• Not many significant mineral discoveries have taken place in the country in the last couple of decades and a majority of exploration projects have been carried out by the government agency Geological Survey of India and other Public Sector Undertakings (PSUs) like Mineral Exploration Corporation Limited (MECL), with very little private sector participation.

  • Private-sector could only get licences to further prospect and mine resources that had been explored by a government entity. 

  • Companies also saw a lack of adequate incentives.

  • Exploration requires techniques like aerial surveys, geological mapping, and geochemical analyses and is a highly specialised, time-intensive and monetarily risky operation with less than 1% of explored projects becoming commercially viable mines.

  • Union Minister of Mines pointed out that while Indian PSUs were in a relatively better position to explore surficial and bulk minerals like coal and iron ore.

  • Indian PSUs had not fared well when it came to deep-seated and critical minerals owing to the high expenditure and long duration of risky projects while being under pressure to increase the supply of bulk minerals. 

  • The new Bill seeks to bring exploration processes in India at par with that of developed countries by getting private sector capacity into exploration (Example in Australia).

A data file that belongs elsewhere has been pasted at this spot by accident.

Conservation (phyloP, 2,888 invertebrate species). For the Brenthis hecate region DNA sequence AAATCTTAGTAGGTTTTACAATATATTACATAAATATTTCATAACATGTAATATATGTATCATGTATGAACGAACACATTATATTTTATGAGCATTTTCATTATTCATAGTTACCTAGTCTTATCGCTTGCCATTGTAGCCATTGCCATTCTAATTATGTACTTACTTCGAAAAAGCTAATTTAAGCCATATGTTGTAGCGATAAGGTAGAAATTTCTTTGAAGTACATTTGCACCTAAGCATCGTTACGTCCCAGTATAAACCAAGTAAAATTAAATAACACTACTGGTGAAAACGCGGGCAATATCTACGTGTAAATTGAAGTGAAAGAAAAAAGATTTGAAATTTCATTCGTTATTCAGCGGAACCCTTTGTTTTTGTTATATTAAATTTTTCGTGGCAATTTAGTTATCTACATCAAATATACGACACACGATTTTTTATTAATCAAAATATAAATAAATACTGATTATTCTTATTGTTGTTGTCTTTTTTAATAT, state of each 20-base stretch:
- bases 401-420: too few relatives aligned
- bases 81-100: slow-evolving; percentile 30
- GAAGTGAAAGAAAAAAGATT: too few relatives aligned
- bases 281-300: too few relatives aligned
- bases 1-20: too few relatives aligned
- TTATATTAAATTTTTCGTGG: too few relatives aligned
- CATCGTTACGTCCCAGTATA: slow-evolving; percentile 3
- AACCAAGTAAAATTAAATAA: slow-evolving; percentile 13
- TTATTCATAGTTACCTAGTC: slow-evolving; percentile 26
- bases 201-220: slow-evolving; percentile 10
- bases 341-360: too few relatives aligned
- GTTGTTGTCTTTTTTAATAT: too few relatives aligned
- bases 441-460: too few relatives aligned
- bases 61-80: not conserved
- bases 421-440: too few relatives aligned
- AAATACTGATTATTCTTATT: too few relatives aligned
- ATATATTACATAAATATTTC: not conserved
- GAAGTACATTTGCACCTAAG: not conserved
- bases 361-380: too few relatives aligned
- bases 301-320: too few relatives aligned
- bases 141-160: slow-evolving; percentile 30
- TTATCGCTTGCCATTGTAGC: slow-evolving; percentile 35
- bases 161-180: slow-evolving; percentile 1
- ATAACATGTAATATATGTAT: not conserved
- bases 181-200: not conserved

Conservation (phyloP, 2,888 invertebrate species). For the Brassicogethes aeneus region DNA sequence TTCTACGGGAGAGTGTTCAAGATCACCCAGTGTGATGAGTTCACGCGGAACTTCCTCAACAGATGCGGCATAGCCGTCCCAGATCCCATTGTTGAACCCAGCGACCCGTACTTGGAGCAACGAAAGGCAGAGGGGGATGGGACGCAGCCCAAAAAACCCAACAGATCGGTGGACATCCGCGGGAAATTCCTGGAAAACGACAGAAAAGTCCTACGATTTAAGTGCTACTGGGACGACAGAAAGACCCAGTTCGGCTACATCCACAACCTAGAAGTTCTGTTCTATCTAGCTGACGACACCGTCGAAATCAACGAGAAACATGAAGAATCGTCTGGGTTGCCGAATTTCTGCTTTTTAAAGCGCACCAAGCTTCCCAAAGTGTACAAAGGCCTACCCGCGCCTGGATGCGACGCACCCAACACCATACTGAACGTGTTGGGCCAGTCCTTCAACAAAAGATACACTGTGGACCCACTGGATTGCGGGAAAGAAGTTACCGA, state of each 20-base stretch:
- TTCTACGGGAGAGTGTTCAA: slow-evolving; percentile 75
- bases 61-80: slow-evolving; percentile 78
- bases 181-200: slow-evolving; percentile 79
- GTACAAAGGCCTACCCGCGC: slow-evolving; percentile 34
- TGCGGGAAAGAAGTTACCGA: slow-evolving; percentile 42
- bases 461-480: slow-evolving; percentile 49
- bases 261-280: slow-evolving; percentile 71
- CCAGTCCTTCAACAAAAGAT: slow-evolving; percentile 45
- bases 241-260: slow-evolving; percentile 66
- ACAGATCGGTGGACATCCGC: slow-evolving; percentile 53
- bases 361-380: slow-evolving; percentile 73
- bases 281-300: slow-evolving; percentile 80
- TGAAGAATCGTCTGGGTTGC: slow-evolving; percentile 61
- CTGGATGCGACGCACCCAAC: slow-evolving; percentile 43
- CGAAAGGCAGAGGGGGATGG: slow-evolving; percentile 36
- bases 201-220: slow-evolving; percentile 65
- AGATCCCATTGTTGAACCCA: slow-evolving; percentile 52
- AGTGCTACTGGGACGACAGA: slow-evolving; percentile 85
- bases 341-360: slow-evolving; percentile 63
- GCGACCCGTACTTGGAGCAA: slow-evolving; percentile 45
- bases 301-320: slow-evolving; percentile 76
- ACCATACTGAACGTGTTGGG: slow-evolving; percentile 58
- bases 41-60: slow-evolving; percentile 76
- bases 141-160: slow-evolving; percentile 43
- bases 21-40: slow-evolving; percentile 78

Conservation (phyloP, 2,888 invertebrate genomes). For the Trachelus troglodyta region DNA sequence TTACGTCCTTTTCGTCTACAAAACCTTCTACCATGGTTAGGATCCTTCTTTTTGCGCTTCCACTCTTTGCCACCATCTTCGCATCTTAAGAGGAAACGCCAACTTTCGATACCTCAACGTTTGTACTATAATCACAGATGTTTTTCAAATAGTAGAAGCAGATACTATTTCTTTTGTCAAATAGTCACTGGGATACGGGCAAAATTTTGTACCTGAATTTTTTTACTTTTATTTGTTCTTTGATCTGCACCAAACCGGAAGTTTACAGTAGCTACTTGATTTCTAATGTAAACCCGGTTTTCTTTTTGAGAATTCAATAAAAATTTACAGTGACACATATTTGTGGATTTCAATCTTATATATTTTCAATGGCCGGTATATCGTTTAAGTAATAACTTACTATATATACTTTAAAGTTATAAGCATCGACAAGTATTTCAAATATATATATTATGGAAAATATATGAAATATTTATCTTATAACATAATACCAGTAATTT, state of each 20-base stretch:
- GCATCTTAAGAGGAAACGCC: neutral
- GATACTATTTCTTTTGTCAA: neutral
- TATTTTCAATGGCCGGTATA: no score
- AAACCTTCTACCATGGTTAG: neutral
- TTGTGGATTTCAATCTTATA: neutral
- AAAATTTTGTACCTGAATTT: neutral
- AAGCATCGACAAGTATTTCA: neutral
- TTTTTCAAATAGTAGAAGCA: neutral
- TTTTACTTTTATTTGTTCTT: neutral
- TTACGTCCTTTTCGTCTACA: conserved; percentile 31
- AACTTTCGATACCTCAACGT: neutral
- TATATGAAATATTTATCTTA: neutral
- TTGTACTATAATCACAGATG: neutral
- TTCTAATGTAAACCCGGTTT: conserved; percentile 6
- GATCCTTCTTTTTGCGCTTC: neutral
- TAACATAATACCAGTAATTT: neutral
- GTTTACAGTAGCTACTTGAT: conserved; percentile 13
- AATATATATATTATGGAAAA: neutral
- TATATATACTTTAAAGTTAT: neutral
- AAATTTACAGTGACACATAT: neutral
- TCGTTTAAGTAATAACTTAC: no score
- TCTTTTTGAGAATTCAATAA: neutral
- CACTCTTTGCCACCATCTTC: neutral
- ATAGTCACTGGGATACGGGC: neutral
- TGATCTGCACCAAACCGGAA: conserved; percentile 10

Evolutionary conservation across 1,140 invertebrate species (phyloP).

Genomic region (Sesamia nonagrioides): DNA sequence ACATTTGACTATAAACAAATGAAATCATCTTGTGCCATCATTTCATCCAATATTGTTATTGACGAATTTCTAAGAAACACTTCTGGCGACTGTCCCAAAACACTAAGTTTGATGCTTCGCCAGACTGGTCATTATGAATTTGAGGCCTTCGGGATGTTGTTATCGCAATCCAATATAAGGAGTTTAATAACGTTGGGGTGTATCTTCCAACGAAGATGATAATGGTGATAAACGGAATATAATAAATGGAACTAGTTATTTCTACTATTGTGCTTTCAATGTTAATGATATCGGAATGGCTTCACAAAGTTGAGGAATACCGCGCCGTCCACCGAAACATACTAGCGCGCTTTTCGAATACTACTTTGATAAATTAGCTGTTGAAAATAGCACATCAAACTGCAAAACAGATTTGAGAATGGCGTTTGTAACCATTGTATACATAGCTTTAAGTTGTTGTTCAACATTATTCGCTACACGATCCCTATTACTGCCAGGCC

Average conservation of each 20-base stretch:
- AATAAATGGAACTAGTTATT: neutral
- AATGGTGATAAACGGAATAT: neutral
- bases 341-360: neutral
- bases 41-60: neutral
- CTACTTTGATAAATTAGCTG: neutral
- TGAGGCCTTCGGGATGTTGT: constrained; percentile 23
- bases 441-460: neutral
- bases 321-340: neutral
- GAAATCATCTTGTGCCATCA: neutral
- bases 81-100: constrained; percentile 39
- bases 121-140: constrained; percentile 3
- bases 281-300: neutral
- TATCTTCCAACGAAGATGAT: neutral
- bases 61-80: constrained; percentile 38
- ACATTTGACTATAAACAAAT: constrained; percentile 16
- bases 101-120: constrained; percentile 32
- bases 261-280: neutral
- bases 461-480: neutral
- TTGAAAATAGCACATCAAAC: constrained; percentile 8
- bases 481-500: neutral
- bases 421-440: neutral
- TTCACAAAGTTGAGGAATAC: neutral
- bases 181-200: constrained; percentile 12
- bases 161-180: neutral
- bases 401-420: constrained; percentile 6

• In Australia and multiple other jurisdictions globally, private mining firms called junior explorers, engage in risk-taking by putting their expertise and limited financials into explorations to find potential mines. 

  • Once discovered, these private companies can sell these to bigger mining companies who then develop and run these mines. 

  • This helps multiply exploration projects and accelerate the pace of exploration owing to private participation.

Is India’s mining policy conducive to private participation?

  • The Mines and Minerals (Development and Regulation) Act (MMDR Act), 1957, the primary legislation governing mining in the country.

  • It has been amended several times since its enactment including recently in 2015, 2020, and 2021. 

  • Amending the Act in 1994 to allow interested parties to apply for mineral concessions through a First Come First Served (FCFS) basis. 

  • Later, private companies could also get Prospecting Licences (PL) or Mining Leases (ML).

  • They could even apply for early-stage or greenfield exploration through Reconnaissance Permits (RPs).

  • In the early 2010s, as the mining industry seemed to be gathering momentum, concerns about favouritism and misuse started coming up in the allocation of 2G spectrum and natural resources like coal blocks and the Supreme Court intervened.

  • In 2015, the MMDR Act was amended to allow private companies to participate in government auctions for Mining Leases and Composite Licences (CLs). 

  • However, due to the Evidence of Mineral content (EMT) rule, only government-explored projects were auctioned, limiting private sector involvement. 

  • The amendment also permitted private firms to register as exploration agencies, with the National Mineral Exploration Trust (NMET) funding for G4 to G1 exploration, but private participation remained limited.

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Learnerz IAS | Concept oriented UPSC Classes in Malayalam: Critical and Strategic Minerals UPSC NOTE
Critical and Strategic Minerals UPSC NOTE
Learnerz IAS | Concept oriented UPSC Classes in Malayalam